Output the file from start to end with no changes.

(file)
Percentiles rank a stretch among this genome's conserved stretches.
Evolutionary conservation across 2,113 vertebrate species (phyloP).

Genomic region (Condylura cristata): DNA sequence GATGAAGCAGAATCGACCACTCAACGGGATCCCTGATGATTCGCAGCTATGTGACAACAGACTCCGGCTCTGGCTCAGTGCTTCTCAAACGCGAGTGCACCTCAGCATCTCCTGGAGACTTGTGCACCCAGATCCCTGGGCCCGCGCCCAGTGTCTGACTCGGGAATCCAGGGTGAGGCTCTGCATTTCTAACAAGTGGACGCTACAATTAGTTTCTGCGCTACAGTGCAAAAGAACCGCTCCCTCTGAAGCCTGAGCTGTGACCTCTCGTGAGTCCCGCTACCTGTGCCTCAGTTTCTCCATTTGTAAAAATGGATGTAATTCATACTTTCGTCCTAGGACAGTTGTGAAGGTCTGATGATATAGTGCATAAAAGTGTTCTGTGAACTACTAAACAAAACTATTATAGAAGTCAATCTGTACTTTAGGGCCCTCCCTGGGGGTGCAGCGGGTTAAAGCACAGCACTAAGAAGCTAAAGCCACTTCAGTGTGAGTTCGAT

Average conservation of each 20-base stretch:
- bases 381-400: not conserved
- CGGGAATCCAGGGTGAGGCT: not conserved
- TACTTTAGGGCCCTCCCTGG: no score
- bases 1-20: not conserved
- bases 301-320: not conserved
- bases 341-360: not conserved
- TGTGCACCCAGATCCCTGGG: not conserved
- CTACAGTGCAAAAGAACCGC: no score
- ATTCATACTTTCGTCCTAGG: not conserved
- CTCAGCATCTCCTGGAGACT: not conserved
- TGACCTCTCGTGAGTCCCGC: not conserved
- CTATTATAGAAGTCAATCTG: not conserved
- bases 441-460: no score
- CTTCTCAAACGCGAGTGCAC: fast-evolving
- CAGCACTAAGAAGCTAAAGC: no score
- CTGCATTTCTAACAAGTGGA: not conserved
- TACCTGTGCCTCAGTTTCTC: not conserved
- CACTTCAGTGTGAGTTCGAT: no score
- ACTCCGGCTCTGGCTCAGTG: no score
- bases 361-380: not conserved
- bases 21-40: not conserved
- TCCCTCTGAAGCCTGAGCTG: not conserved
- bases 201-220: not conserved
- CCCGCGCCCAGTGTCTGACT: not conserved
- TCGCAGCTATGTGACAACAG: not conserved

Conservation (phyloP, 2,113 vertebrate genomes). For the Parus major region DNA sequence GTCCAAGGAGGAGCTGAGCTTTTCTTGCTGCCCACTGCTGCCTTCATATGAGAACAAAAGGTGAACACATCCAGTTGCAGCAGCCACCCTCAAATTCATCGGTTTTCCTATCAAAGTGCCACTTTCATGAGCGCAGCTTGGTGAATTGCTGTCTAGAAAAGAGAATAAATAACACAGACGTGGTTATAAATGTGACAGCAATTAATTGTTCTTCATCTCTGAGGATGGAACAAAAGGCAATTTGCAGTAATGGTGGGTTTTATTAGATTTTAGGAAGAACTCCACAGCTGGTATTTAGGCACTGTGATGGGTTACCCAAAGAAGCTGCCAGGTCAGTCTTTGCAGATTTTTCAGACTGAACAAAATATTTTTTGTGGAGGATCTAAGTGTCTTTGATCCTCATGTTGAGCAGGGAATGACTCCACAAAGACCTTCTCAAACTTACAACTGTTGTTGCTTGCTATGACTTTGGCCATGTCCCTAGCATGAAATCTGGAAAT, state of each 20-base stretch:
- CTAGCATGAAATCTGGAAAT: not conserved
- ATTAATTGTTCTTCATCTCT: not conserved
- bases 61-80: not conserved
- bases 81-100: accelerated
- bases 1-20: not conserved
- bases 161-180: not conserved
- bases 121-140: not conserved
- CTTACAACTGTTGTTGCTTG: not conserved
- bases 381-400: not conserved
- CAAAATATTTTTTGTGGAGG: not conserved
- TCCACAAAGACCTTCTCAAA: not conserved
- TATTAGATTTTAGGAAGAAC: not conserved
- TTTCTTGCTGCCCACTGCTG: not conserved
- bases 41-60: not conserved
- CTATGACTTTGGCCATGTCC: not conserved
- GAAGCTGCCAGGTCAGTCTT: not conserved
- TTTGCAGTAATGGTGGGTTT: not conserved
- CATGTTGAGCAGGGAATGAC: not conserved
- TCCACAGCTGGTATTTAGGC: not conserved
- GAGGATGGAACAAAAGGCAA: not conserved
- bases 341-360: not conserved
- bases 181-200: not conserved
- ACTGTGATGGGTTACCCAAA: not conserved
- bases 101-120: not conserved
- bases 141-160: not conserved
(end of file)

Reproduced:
Percentiles rank a stretch among this genome's conserved stretches.
Evolutionary conservation across 2,113 vertebrate species (phyloP).

Genomic region (Condylura cristata): DNA sequence GATGAAGCAGAATCGACCACTCAACGGGATCCCTGATGATTCGCAGCTATGTGACAACAGACTCCGGCTCTGGCTCAGTGCTTCTCAAACGCGAGTGCACCTCAGCATCTCCTGGAGACTTGTGCACCCAGATCCCTGGGCCCGCGCCCAGTGTCTGACTCGGGAATCCAGGGTGAGGCTCTGCATTTCTAACAAGTGGACGCTACAATTAGTTTCTGCGCTACAGTGCAAAAGAACCGCTCCCTCTGAAGCCTGAGCTGTGACCTCTCGTGAGTCCCGCTACCTGTGCCTCAGTTTCTCCATTTGTAAAAATGGATGTAATTCATACTTTCGTCCTAGGACAGTTGTGAAGGTCTGATGATATAGTGCATAAAAGTGTTCTGTGAACTACTAAACAAAACTATTATAGAAGTCAATCTGTACTTTAGGGCCCTCCCTGGGGGTGCAGCGGGTTAAAGCACAGCACTAAGAAGCTAAAGCCACTTCAGTGTGAGTTCGAT

Average conservation of each 20-base stretch:
- bases 381-400: not conserved
- CGGGAATCCAGGGTGAGGCT: not conserved
- TACTTTAGGGCCCTCCCTGG: no score
- bases 1-20: not conserved
- bases 301-320: not conserved
- bases 341-360: not conserved
- TGTGCACCCAGATCCCTGGG: not conserved
- CTACAGTGCAAAAGAACCGC: no score
- ATTCATACTTTCGTCCTAGG: not conserved
- CTCAGCATCTCCTGGAGACT: not conserved
- TGACCTCTCGTGAGTCCCGC: not conserved
- CTATTATAGAAGTCAATCTG: not conserved
- bases 441-460: no score
- CTTCTCAAACGCGAGTGCAC: fast-evolving
- CAGCACTAAGAAGCTAAAGC: no score
- CTGCATTTCTAACAAGTGGA: not conserved
- TACCTGTGCCTCAGTTTCTC: not conserved
- CACTTCAGTGTGAGTTCGAT: no score
- ACTCCGGCTCTGGCTCAGTG: no score
- bases 361-380: not conserved
- bases 21-40: not conserved
- TCCCTCTGAAGCCTGAGCTG: not conserved
- bases 201-220: not conserved
- CCCGCGCCCAGTGTCTGACT: not conserved
- TCGCAGCTATGTGACAACAG: not conserved

Conservation (phyloP, 2,113 vertebrate genomes). For the Parus major region DNA sequence GTCCAAGGAGGAGCTGAGCTTTTCTTGCTGCCCACTGCTGCCTTCATATGAGAACAAAAGGTGAACACATCCAGTTGCAGCAGCCACCCTCAAATTCATCGGTTTTCCTATCAAAGTGCCACTTTCATGAGCGCAGCTTGGTGAATTGCTGTCTAGAAAAGAGAATAAATAACACAGACGTGGTTATAAATGTGACAGCAATTAATTGTTCTTCATCTCTGAGGATGGAACAAAAGGCAATTTGCAGTAATGGTGGGTTTTATTAGATTTTAGGAAGAACTCCACAGCTGGTATTTAGGCACTGTGATGGGTTACCCAAAGAAGCTGCCAGGTCAGTCTTTGCAGATTTTTCAGACTGAACAAAATATTTTTTGTGGAGGATCTAAGTGTCTTTGATCCTCATGTTGAGCAGGGAATGACTCCACAAAGACCTTCTCAAACTTACAACTGTTGTTGCTTGCTATGACTTTGGCCATGTCCCTAGCATGAAATCTGGAAAT, state of each 20-base stretch:
- CTAGCATGAAATCTGGAAAT: not conserved
- ATTAATTGTTCTTCATCTCT: not conserved
- bases 61-80: not conserved
- bases 81-100: accelerated
- bases 1-20: not conserved
- bases 161-180: not conserved
- bases 121-140: not conserved
- CTTACAACTGTTGTTGCTTG: not conserved
- bases 381-400: not conserved
- CAAAATATTTTTTGTGGAGG: not conserved
- TCCACAAAGACCTTCTCAAA: not conserved
- TATTAGATTTTAGGAAGAAC: not conserved
- TTTCTTGCTGCCCACTGCTG: not conserved
- bases 41-60: not conserved
- CTATGACTTTGGCCATGTCC: not conserved
- GAAGCTGCCAGGTCAGTCTT: not conserved
- TTTGCAGTAATGGTGGGTTT: not conserved
- CATGTTGAGCAGGGAATGAC: not conserved
- TCCACAGCTGGTATTTAGGC: not conserved
- GAGGATGGAACAAAAGGCAA: not conserved
- bases 341-360: not conserved
- bases 181-200: not conserved
- ACTGTGATGGGTTACCCAAA: not conserved
- bases 101-120: not conserved
- bases 141-160: not conserved